Thursday, June 28, 2012

Weight-y Stereotypes

I spend a lot of time telling clients that "people, as a species, are terrible at mind-reading." And, in general, I really do believe that we are notoriously inaccurate when it comes to reading minds.

Typically, I say this kind of thing when a client is assuming that someone is judging them negatively. Now, I work primarily with eating disorders, and people with eating disorders spend a lot of time comparing themselves to other people - but, almost exclusively, compare what they see as negative about themselves to what they see as positive about others. They also tend to assume other people are making similar comparisons, and recognize their inferiority. Because my clients spend so much time thinking that others share their negative view of themselves, I end up talking about mind reading quite often. 

However, it turns out that my clients' mind-reading may not be as inaccurate as I have chosen to believe. 

There was a segment on the Today Show this week on "the secret ways women judge each other." It presented some disturbing findings about the assumptions we make about each other's character, based solely on weight and appearance. With only their appearance to go on, women were much more likely to describe heavy women as lazy, sloppy, undisciplined, and slow, while describing thin women as conceited, superficial, vain, self-centered, mean, and controlling. AND, women used these descriptions regardless of their own weight - so heavy women still described other heavy women as lazy, sloppy, etc, and thin women described other thin women as conceited, superficial, etc.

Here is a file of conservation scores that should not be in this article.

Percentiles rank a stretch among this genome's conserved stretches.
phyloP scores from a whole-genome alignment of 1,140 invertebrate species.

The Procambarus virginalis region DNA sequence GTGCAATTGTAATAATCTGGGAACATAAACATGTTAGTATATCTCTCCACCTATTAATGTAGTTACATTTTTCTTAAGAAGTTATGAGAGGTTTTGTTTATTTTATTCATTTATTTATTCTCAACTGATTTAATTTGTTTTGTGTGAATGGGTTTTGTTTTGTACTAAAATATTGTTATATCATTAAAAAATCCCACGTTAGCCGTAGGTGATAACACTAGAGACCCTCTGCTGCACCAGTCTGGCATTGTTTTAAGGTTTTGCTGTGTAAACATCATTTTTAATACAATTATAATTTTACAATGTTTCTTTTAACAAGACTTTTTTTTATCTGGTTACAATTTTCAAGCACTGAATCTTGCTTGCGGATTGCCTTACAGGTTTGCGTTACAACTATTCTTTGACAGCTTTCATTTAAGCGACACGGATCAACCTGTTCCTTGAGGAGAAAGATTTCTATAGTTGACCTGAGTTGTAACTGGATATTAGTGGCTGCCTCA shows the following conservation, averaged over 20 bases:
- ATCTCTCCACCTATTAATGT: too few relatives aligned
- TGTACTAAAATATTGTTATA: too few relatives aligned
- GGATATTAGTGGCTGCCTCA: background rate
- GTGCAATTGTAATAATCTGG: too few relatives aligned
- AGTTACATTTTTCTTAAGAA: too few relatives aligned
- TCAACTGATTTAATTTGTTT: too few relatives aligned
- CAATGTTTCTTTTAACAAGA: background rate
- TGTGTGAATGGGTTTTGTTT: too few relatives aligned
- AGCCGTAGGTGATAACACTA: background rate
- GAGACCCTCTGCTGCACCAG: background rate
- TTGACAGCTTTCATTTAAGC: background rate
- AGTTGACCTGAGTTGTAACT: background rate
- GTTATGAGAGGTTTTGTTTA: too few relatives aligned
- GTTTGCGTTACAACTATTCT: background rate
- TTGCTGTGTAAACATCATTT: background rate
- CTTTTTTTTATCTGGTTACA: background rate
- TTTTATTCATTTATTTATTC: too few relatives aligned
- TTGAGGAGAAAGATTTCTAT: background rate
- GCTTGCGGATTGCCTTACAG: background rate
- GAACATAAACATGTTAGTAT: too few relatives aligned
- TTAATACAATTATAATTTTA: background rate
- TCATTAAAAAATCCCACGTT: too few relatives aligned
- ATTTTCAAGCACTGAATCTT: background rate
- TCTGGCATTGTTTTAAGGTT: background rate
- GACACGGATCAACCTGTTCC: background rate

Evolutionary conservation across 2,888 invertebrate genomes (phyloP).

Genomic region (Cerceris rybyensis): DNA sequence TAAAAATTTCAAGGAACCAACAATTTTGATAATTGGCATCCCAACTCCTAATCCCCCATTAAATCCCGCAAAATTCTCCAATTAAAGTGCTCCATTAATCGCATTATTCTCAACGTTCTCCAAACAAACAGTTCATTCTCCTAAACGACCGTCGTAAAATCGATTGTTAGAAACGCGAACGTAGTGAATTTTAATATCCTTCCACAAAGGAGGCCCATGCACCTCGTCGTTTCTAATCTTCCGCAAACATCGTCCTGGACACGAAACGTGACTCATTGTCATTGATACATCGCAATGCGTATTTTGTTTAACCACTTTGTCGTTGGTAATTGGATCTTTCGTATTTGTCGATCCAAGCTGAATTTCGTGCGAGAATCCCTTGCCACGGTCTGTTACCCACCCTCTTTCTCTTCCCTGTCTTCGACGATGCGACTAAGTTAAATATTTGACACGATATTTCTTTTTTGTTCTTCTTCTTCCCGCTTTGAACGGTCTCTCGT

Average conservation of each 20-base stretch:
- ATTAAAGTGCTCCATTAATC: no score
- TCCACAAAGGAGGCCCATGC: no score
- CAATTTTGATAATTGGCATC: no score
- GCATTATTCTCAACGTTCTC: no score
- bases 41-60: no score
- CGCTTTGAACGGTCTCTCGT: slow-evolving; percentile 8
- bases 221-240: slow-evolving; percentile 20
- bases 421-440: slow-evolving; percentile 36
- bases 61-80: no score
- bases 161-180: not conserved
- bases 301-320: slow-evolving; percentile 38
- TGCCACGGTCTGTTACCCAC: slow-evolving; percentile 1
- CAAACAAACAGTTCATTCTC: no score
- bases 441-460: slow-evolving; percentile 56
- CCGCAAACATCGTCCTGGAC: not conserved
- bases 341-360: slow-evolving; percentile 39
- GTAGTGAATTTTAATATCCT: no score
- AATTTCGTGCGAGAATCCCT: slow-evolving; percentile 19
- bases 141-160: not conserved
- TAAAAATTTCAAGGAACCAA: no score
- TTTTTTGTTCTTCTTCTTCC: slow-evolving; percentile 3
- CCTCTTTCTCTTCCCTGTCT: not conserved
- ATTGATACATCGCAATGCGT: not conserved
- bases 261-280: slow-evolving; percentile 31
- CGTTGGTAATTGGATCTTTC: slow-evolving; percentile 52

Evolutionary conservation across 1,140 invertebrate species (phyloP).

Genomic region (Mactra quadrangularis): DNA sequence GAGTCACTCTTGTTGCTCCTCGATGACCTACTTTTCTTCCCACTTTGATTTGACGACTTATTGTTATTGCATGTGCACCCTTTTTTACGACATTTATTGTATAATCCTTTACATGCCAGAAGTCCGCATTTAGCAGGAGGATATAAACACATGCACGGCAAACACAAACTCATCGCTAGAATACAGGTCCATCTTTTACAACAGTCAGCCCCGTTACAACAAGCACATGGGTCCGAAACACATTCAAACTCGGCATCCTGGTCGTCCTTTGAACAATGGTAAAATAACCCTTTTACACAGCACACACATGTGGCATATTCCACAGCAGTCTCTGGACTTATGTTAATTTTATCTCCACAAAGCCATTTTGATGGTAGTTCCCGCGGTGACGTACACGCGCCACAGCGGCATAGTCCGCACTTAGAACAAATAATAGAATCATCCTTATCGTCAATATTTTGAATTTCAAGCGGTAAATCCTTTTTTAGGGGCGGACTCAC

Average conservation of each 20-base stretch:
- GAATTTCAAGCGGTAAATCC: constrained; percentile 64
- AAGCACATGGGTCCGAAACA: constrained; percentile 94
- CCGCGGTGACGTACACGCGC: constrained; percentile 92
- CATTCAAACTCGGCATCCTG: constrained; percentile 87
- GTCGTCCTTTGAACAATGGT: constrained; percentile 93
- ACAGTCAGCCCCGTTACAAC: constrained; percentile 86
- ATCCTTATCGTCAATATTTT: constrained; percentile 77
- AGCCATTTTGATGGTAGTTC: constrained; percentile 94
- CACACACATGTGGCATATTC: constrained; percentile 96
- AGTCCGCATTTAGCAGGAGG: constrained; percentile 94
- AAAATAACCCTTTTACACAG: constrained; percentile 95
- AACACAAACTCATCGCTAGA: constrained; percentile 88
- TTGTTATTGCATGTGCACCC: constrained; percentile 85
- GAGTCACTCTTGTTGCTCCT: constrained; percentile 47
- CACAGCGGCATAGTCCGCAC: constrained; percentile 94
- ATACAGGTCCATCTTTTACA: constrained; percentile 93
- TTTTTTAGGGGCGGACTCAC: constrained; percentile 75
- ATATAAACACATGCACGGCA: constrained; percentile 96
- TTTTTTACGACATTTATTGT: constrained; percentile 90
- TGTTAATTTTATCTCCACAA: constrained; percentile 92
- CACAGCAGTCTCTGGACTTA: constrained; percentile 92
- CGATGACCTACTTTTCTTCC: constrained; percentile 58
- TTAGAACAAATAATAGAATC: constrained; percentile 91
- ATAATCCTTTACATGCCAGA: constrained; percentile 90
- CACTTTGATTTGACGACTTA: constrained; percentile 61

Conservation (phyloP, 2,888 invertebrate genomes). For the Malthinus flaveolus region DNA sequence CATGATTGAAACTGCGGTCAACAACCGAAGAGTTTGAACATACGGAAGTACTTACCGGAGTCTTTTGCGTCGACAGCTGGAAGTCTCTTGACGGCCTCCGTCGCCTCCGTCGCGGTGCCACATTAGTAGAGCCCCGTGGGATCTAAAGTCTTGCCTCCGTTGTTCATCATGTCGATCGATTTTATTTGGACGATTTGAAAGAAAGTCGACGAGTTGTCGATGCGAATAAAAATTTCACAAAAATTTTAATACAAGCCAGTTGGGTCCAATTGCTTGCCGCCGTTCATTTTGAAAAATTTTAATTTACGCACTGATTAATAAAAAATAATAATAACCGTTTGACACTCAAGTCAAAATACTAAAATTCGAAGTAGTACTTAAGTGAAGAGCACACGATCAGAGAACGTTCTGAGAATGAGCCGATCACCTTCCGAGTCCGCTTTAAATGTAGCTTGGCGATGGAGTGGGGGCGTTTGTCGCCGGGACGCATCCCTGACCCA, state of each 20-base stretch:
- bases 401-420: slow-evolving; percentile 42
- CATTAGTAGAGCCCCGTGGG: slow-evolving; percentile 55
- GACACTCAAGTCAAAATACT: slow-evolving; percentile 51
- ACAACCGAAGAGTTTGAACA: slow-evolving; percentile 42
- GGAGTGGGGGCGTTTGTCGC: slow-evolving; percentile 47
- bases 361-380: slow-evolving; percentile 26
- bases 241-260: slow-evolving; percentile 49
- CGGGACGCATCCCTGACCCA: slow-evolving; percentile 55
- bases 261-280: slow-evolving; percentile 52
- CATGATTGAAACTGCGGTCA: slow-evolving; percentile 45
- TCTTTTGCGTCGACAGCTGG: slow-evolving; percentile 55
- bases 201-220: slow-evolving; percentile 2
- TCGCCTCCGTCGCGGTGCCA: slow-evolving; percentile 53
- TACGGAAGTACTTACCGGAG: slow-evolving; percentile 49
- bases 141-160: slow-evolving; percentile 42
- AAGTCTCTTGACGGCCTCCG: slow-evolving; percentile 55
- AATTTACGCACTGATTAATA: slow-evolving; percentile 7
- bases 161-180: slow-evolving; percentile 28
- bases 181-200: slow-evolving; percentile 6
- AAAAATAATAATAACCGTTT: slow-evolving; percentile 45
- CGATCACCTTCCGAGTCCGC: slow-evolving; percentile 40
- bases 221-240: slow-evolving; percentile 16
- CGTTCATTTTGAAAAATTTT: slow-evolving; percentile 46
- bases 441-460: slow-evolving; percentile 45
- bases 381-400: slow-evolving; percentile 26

This kind of internalized stereotype has a negative effect on our relationships with each other, and contributes to negative self-image and negative body-image. And, as we know from various types of discrimination, widely held negative stereotypes often do leak into our behavior. When it comes to weight, heavier women face very real discrimination, especially in employment, where they are less likely to be hired, and make on average $6,000 (yep) less a year, controlling for all other variables. Think about it: the stereotypes for heavy women don't suggest professional excellence.

Of course, when it comes to clients with eating disorders, mind reading is still inaccurate, since they are not viewing their bodies accurately, and therefore make inaccurate assumptions about how others see them. However, I have a new understanding of where this mind reading comes from: if we're all making so many unfounded judgments about each other, it's really no wonder people get a little paranoid about how they're being judged!

I still think mind-reading is dangerous - assuming we know what anyone else is thinking can contribute to negative mood states, and misjudged actions. However, a real solution needs to address the underlying problem - our tendency to judge and make comparisons rather than showing compassion. That's what we, as a society, should really be focused on changing!

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